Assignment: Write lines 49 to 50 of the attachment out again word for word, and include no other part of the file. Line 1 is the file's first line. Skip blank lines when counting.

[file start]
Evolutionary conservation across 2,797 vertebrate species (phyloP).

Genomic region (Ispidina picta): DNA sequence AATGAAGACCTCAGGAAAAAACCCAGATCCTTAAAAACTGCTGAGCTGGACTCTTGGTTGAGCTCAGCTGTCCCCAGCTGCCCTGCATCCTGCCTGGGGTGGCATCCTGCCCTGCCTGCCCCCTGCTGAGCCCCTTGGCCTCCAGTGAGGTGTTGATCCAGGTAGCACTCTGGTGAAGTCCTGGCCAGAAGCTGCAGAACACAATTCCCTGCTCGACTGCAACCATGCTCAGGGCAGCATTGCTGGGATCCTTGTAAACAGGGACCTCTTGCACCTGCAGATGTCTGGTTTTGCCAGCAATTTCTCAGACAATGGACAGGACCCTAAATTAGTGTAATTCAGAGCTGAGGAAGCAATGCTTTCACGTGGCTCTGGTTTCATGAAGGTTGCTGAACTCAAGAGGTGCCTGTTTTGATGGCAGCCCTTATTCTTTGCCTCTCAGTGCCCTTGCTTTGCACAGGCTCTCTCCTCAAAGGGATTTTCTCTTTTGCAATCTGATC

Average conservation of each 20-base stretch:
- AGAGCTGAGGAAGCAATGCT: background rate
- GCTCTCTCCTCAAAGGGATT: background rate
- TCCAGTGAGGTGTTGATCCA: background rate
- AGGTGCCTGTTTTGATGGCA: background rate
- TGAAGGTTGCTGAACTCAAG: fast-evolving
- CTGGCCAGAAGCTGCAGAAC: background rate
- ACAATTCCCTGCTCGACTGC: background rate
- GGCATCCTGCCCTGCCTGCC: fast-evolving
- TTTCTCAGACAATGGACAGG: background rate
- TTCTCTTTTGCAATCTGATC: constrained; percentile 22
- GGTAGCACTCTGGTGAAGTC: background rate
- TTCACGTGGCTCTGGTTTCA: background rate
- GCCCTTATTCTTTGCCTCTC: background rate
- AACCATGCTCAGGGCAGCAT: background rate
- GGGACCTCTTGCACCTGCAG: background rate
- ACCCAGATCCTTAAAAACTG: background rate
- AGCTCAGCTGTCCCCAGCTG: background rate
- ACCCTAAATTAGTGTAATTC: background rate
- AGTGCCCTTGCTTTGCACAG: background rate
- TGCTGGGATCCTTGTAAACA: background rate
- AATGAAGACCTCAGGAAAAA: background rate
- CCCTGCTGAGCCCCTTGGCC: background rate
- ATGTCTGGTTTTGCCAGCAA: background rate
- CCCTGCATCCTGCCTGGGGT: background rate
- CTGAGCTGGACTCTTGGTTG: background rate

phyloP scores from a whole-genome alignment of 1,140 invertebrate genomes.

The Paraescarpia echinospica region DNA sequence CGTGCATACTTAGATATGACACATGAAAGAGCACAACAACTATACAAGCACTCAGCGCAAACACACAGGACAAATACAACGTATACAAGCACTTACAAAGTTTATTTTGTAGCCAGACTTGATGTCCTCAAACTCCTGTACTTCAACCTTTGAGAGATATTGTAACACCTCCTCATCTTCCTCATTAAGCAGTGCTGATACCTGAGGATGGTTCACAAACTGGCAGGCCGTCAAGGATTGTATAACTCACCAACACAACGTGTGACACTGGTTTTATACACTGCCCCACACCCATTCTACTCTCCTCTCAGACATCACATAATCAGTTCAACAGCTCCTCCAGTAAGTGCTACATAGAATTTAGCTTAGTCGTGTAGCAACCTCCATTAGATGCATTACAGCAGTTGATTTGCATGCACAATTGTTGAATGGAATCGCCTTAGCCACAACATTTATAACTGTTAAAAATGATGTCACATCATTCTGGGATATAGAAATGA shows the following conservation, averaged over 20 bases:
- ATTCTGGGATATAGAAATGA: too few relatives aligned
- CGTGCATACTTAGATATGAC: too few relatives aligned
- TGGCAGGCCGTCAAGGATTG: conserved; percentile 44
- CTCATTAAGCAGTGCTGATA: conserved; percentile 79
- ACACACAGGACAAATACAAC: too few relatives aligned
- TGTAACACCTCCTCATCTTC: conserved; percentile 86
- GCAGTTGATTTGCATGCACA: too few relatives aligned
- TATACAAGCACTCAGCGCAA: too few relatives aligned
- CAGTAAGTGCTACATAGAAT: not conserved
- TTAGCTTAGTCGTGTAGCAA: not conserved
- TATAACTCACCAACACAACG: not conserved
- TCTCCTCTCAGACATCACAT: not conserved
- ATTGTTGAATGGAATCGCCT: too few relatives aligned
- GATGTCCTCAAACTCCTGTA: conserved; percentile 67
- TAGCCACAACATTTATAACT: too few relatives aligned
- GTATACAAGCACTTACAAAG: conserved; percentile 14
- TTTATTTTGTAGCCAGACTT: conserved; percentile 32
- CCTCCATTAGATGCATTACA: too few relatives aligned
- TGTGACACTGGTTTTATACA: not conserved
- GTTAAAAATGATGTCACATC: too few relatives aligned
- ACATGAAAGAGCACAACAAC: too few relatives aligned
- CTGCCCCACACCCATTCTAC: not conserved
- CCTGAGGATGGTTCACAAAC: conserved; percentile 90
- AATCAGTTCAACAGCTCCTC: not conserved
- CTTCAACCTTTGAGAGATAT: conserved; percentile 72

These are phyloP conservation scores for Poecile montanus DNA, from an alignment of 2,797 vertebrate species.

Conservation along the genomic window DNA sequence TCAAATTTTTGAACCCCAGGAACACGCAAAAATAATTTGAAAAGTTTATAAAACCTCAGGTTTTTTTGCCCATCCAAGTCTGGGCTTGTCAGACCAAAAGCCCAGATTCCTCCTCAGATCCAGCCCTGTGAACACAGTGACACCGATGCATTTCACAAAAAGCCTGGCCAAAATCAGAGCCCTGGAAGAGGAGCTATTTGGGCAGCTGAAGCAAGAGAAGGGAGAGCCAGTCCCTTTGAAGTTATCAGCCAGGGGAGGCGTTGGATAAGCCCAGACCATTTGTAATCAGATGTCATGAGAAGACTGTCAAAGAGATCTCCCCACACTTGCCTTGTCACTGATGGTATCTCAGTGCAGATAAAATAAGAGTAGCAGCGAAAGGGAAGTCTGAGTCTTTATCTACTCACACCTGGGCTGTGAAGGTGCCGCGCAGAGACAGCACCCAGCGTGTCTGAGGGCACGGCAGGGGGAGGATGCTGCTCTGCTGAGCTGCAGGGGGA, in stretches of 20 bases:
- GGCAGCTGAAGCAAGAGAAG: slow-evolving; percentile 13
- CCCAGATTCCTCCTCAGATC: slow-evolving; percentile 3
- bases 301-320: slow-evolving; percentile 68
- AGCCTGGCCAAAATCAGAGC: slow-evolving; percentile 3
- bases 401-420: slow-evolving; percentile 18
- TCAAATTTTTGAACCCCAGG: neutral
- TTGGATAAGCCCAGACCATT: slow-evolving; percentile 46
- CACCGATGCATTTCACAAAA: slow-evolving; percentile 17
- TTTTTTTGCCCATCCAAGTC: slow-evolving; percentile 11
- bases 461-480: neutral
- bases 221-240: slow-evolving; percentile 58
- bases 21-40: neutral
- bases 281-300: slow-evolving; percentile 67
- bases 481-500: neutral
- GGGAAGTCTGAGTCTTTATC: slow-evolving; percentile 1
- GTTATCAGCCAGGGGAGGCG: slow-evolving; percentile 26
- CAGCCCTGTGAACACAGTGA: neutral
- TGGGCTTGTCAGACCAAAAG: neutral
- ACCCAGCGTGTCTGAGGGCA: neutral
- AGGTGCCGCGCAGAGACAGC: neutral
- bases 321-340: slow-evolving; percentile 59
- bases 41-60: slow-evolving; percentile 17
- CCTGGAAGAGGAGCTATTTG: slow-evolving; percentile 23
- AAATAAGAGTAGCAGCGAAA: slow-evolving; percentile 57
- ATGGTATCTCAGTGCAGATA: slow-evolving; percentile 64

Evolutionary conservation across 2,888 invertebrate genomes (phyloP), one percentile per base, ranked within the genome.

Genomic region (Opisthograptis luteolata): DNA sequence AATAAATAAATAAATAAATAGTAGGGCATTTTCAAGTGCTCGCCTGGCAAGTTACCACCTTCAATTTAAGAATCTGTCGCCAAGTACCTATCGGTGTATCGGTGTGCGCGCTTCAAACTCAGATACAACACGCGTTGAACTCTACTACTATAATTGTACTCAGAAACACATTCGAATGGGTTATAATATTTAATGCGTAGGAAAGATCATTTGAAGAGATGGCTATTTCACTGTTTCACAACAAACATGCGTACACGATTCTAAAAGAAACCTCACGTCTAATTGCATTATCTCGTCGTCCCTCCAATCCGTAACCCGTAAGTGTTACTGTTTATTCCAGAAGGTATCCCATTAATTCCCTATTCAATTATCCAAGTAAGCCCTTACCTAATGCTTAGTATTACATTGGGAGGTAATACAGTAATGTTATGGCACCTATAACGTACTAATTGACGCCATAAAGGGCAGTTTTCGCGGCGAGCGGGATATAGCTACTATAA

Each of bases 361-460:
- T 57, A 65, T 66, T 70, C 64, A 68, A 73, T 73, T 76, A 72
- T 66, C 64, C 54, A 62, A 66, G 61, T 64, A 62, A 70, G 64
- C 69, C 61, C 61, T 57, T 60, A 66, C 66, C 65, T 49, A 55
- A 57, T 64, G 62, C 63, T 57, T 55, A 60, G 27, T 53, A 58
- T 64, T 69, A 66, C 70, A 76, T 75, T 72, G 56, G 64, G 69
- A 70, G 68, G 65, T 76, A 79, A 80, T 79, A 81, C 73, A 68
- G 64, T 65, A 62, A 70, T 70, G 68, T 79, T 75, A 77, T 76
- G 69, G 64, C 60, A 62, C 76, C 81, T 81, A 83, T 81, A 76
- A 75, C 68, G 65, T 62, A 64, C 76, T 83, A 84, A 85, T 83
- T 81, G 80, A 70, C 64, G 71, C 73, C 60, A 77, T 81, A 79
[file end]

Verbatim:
- TGTGACACTGGTTTTATACA: not conserved
- GTTAAAAATGATGTCACATC: too few relatives aligned